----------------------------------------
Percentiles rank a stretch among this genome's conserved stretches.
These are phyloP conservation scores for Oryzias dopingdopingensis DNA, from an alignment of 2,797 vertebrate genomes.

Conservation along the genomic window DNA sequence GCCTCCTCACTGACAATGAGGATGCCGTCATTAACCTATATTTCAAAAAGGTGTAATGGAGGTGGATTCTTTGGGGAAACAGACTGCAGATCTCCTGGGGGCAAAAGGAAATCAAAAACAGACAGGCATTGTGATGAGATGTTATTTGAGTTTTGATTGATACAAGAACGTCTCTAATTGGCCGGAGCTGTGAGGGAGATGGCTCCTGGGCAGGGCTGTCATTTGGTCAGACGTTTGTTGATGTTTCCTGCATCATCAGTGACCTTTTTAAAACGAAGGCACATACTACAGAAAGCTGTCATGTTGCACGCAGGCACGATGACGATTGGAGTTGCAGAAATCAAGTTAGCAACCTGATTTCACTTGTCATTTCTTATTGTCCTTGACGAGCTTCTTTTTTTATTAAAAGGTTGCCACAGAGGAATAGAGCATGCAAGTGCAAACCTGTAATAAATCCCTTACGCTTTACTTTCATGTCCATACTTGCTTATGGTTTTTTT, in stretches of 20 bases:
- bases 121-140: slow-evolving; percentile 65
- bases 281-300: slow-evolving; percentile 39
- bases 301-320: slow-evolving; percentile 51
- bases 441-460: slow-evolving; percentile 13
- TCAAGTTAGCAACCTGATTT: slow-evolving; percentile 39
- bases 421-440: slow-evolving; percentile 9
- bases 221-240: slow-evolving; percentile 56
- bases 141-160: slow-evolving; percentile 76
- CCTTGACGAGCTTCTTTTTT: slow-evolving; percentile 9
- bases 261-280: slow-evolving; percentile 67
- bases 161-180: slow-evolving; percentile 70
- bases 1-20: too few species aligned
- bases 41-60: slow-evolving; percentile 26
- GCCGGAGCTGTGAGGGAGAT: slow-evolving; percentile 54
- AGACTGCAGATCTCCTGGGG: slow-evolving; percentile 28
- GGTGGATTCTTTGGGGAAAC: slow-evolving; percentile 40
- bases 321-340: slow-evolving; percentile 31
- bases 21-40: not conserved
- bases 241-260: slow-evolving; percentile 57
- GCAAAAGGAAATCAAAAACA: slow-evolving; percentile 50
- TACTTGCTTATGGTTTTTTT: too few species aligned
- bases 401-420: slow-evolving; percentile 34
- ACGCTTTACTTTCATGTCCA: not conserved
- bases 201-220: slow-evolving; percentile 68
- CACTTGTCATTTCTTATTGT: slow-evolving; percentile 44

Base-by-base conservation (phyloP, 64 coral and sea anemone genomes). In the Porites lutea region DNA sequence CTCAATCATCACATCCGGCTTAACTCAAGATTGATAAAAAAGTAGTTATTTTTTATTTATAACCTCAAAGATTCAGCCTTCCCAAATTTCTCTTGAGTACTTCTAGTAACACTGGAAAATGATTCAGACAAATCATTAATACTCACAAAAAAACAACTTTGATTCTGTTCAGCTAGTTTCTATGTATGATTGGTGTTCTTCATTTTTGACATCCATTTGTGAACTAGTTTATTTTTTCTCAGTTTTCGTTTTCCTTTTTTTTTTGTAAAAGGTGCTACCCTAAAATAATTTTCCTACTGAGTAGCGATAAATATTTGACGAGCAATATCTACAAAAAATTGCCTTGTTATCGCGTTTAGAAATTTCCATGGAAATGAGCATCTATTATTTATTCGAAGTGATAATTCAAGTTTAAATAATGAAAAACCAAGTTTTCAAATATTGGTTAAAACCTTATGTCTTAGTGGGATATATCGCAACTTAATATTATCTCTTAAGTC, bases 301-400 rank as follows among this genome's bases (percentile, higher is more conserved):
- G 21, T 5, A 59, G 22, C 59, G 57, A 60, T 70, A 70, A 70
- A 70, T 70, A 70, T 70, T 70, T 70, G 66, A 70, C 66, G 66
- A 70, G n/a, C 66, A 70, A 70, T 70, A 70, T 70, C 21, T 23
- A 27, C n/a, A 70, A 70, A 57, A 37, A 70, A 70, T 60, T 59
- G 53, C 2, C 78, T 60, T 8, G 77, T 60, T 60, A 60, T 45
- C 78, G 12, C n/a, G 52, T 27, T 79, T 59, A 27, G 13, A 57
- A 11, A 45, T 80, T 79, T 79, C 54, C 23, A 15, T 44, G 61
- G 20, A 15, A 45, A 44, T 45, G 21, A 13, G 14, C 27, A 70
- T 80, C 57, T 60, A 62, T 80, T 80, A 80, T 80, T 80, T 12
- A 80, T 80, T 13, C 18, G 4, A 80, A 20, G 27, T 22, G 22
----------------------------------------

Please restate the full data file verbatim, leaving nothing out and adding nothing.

Percentiles rank a stretch among this genome's conserved stretches.
These are phyloP conservation scores for Oryzias dopingdopingensis DNA, from an alignment of 2,797 vertebrate genomes.

Conservation along the genomic window DNA sequence GCCTCCTCACTGACAATGAGGATGCCGTCATTAACCTATATTTCAAAAAGGTGTAATGGAGGTGGATTCTTTGGGGAAACAGACTGCAGATCTCCTGGGGGCAAAAGGAAATCAAAAACAGACAGGCATTGTGATGAGATGTTATTTGAGTTTTGATTGATACAAGAACGTCTCTAATTGGCCGGAGCTGTGAGGGAGATGGCTCCTGGGCAGGGCTGTCATTTGGTCAGACGTTTGTTGATGTTTCCTGCATCATCAGTGACCTTTTTAAAACGAAGGCACATACTACAGAAAGCTGTCATGTTGCACGCAGGCACGATGACGATTGGAGTTGCAGAAATCAAGTTAGCAACCTGATTTCACTTGTCATTTCTTATTGTCCTTGACGAGCTTCTTTTTTTATTAAAAGGTTGCCACAGAGGAATAGAGCATGCAAGTGCAAACCTGTAATAAATCCCTTACGCTTTACTTTCATGTCCATACTTGCTTATGGTTTTTTT, in stretches of 20 bases:
- bases 121-140: slow-evolving; percentile 65
- bases 281-300: slow-evolving; percentile 39
- bases 301-320: slow-evolving; percentile 51
- bases 441-460: slow-evolving; percentile 13
- TCAAGTTAGCAACCTGATTT: slow-evolving; percentile 39
- bases 421-440: slow-evolving; percentile 9
- bases 221-240: slow-evolving; percentile 56
- bases 141-160: slow-evolving; percentile 76
- CCTTGACGAGCTTCTTTTTT: slow-evolving; percentile 9
- bases 261-280: slow-evolving; percentile 67
- bases 161-180: slow-evolving; percentile 70
- bases 1-20: too few species aligned
- bases 41-60: slow-evolving; percentile 26
- GCCGGAGCTGTGAGGGAGAT: slow-evolving; percentile 54
- AGACTGCAGATCTCCTGGGG: slow-evolving; percentile 28
- GGTGGATTCTTTGGGGAAAC: slow-evolving; percentile 40
- bases 321-340: slow-evolving; percentile 31
- bases 21-40: not conserved
- bases 241-260: slow-evolving; percentile 57
- GCAAAAGGAAATCAAAAACA: slow-evolving; percentile 50
- TACTTGCTTATGGTTTTTTT: too few species aligned
- bases 401-420: slow-evolving; percentile 34
- ACGCTTTACTTTCATGTCCA: not conserved
- bases 201-220: slow-evolving; percentile 68
- CACTTGTCATTTCTTATTGT: slow-evolving; percentile 44

Base-by-base conservation (phyloP, 64 coral and sea anemone genomes). In the Porites lutea region DNA sequence CTCAATCATCACATCCGGCTTAACTCAAGATTGATAAAAAAGTAGTTATTTTTTATTTATAACCTCAAAGATTCAGCCTTCCCAAATTTCTCTTGAGTACTTCTAGTAACACTGGAAAATGATTCAGACAAATCATTAATACTCACAAAAAAACAACTTTGATTCTGTTCAGCTAGTTTCTATGTATGATTGGTGTTCTTCATTTTTGACATCCATTTGTGAACTAGTTTATTTTTTCTCAGTTTTCGTTTTCCTTTTTTTTTTGTAAAAGGTGCTACCCTAAAATAATTTTCCTACTGAGTAGCGATAAATATTTGACGAGCAATATCTACAAAAAATTGCCTTGTTATCGCGTTTAGAAATTTCCATGGAAATGAGCATCTATTATTTATTCGAAGTGATAATTCAAGTTTAAATAATGAAAAACCAAGTTTTCAAATATTGGTTAAAACCTTATGTCTTAGTGGGATATATCGCAACTTAATATTATCTCTTAAGTC, bases 301-400 rank as follows among this genome's bases (percentile, higher is more conserved):
- G 21, T 5, A 59, G 22, C 59, G 57, A 60, T 70, A 70, A 70
- A 70, T 70, A 70, T 70, T 70, T 70, G 66, A 70, C 66, G 66
- A 70, G n/a, C 66, A 70, A 70, T 70, A 70, T 70, C 21, T 23
- A 27, C n/a, A 70, A 70, A 57, A 37, A 70, A 70, T 60, T 59
- G 53, C 2, C 78, T 60, T 8, G 77, T 60, T 60, A 60, T 45
- C 78, G 12, C n/a, G 52, T 27, T 79, T 59, A 27, G 13, A 57
- A 11, A 45, T 80, T 79, T 79, C 54, C 23, A 15, T 44, G 61
- G 20, A 15, A 45, A 44, T 45, G 21, A 13, G 14, C 27, A 70
- T 80, C 57, T 60, A 62, T 80, T 80, A 80, T 80, T 80, T 12
- A 80, T 80, T 13, C 18, G 4, A 80, A 20, G 27, T 22, G 22